28. cannabis as a treatment? MS acute pain? crohn’s and IBS (Irritable bowel syndrome)? glaucoma mental health and general stress asthma epilepsy AIDS/cancer

30. ecstasy – things to know neurotoxicity – research inconclusive long term use - memory impairment? depression? harm reduction advice = key to preventing deaths ‘ecstasy’ = MDMA and other things [LSD, speed etc] poly drug patterns [10:1 smokers] comedowns can be crashes [heroin?, benzos?]

33. amphetamine

34. benzodiazepines

35. cannabis

36. cannabis paraphernalia

37. cocaine and crack

38. crack paraphernalia

39. ecstasy

40. heroin

41. heroin paraphernalia

42. ketamine

43. LSD

44. magic mushrooms

45. methadone

46. volatile substances

47. benzodiazepines

48. benzos – common symptoms fear and phobias sleep disturbances e.g. insomnia, nightmares etc mood disorders – e.g. anger, anxiety, depression sensory effects – e.g. tinnitus, giddiness, blurred vision physical – e.g. exhaustion, twitching, aches and pains extreme – e.g. delirium, convulsion and even death!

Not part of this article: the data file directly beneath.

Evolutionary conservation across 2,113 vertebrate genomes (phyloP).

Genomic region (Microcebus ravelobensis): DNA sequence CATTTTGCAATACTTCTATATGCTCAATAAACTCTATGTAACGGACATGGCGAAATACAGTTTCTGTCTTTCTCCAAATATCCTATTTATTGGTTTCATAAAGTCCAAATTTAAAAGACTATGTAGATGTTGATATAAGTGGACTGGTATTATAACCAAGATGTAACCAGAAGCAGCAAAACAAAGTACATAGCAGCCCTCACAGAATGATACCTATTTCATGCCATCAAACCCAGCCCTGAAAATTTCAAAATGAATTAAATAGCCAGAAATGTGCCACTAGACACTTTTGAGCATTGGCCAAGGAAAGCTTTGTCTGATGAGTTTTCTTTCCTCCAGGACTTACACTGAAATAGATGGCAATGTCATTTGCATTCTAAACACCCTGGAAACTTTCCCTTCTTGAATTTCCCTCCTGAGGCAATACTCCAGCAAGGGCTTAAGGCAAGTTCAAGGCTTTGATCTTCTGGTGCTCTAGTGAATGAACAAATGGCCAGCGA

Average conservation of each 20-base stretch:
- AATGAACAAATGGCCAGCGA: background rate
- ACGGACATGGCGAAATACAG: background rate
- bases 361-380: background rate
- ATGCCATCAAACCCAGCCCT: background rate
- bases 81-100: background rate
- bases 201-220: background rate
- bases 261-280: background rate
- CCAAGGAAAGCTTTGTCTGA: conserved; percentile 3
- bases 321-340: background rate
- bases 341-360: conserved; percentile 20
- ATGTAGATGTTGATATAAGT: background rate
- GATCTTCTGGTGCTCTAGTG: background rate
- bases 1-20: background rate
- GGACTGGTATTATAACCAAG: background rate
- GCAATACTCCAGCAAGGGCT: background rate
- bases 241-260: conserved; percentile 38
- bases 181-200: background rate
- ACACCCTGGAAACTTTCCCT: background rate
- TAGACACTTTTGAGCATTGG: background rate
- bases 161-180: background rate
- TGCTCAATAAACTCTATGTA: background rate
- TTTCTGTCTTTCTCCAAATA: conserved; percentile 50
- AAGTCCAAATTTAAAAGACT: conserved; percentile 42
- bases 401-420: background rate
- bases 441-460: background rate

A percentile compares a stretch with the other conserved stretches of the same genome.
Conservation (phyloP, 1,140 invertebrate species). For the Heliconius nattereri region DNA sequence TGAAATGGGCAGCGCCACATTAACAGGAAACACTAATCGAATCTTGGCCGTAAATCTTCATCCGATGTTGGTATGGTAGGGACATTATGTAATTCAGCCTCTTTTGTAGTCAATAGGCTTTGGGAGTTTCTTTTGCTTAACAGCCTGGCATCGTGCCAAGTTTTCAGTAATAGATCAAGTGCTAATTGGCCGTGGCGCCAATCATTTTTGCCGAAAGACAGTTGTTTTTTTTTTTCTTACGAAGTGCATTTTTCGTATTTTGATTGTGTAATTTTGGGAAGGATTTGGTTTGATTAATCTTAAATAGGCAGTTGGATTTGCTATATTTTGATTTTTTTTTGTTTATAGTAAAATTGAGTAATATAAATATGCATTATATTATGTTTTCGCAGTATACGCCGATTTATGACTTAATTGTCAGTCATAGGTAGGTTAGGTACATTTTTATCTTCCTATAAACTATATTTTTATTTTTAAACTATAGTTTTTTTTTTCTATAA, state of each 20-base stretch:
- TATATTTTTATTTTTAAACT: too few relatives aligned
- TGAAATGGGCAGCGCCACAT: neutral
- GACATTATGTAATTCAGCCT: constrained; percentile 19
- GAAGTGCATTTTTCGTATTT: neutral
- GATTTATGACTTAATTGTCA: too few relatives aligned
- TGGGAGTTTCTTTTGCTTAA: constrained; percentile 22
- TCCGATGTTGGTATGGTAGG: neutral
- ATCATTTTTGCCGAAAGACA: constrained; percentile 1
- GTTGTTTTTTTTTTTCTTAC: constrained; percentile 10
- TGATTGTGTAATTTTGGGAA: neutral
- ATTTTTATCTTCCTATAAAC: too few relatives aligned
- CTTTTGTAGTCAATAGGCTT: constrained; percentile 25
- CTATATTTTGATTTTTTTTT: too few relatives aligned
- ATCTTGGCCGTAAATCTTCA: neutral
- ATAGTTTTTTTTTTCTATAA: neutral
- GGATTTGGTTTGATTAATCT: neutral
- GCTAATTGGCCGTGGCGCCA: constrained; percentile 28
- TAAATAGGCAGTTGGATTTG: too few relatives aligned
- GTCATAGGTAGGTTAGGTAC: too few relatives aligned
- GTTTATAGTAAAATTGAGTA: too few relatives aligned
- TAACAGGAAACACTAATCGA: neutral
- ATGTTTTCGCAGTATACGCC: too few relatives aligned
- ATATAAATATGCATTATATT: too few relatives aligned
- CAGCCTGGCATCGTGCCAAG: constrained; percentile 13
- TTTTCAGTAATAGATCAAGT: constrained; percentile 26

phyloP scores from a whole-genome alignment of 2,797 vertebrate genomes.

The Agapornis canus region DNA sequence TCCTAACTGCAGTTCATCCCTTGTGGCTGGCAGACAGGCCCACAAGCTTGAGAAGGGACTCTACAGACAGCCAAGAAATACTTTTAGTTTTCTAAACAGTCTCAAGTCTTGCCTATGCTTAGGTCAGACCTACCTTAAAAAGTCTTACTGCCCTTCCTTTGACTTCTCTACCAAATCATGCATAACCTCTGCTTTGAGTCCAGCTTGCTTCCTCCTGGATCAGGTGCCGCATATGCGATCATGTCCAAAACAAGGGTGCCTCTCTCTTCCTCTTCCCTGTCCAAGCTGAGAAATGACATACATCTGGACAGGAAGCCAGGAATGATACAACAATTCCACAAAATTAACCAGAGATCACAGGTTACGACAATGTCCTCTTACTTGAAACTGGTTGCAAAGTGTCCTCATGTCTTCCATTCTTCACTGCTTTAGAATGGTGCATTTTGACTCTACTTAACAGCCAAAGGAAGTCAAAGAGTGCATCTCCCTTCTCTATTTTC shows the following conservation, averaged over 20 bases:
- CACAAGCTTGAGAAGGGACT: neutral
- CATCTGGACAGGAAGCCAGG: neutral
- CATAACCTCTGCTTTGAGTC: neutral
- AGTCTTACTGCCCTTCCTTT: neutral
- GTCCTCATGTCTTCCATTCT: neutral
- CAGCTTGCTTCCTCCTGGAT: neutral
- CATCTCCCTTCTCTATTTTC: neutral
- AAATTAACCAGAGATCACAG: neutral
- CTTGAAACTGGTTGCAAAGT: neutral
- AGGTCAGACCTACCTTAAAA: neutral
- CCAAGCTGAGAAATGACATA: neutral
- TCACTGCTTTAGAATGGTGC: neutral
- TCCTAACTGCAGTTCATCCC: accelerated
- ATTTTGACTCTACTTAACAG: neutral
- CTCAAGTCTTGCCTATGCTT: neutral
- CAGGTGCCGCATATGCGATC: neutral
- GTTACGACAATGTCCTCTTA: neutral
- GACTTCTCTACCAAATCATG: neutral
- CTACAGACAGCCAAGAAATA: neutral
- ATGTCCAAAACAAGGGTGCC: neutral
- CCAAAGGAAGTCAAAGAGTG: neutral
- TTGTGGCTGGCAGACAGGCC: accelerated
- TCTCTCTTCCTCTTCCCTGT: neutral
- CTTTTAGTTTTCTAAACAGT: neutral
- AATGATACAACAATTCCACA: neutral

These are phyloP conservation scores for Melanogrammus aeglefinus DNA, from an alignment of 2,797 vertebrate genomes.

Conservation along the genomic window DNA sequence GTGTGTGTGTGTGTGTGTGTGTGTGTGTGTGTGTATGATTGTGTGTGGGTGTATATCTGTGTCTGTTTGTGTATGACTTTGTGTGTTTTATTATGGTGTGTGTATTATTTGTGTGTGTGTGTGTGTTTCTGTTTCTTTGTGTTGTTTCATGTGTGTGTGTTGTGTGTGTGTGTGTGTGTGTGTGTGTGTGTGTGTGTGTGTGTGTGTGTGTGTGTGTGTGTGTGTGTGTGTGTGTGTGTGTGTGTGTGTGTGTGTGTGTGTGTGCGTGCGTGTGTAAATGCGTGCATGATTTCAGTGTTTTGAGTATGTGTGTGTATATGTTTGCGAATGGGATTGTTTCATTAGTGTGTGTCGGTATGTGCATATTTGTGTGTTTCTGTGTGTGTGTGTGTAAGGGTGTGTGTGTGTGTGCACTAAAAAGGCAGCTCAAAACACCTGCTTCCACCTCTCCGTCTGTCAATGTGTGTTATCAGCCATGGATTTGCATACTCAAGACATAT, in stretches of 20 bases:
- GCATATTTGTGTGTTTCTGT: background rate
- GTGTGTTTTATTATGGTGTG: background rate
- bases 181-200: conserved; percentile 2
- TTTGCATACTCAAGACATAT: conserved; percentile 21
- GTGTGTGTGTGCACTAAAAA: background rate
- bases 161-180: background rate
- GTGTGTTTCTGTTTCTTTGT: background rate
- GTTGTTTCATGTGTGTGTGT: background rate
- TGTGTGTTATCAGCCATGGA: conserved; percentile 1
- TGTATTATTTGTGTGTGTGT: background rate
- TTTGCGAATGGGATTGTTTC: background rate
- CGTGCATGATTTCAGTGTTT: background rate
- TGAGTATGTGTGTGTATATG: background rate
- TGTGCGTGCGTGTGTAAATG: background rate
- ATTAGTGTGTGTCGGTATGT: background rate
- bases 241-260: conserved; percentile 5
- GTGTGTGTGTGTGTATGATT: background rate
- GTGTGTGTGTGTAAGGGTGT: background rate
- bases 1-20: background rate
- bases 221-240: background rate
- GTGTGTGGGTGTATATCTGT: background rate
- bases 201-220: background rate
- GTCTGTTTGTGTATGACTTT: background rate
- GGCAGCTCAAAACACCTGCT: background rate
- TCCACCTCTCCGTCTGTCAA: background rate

49. street leakage benzos! – especially diazepam and nitrazepam methadone and subutex! dihydrocodeine, MST, diconal coproxamol and some codeine based painkillers cyclizine - potentiates heroin, users report more cerebral or ‘trippy’ effect some tricyclics – esp. amitriptyline and dothiepin procyclidine [rare] – apparently psycho-active

50. OTC drugs of misuse codeine based medications [e.g. Nurofen Plus - Solpadeine] decongestants [e.g. Sudafed, Dodo] sleep aids [e.g. Nytol] cough/cold cures [e.g. Collis Browne, Benylin] antihistamines [e.g. Piriton] – esp. with alcohol Ephedrine, Caffeine – stimulants Codeine, Dextromethorphan- depressants Diphneydramine/Promethazine Hydrochloride - sedatives

51. on the horizon? HEPATITIS B and C [already here] more alcohol related disease – esp. in young women? more psychoses in young people? ecstasy/hallucinogenic related mood disorders methamphetamine? more use of hallucinogens – mushrooms, salvia, 2-CT-7 etc Ketamine use drug trends are changing all the time

52. the political landscape crime and social disorder providers v. NTA v. DAATs v. PCTs v. CDRPs ŁŁ in drugs not alcohol MOC and MoCAM – where do GPs fit?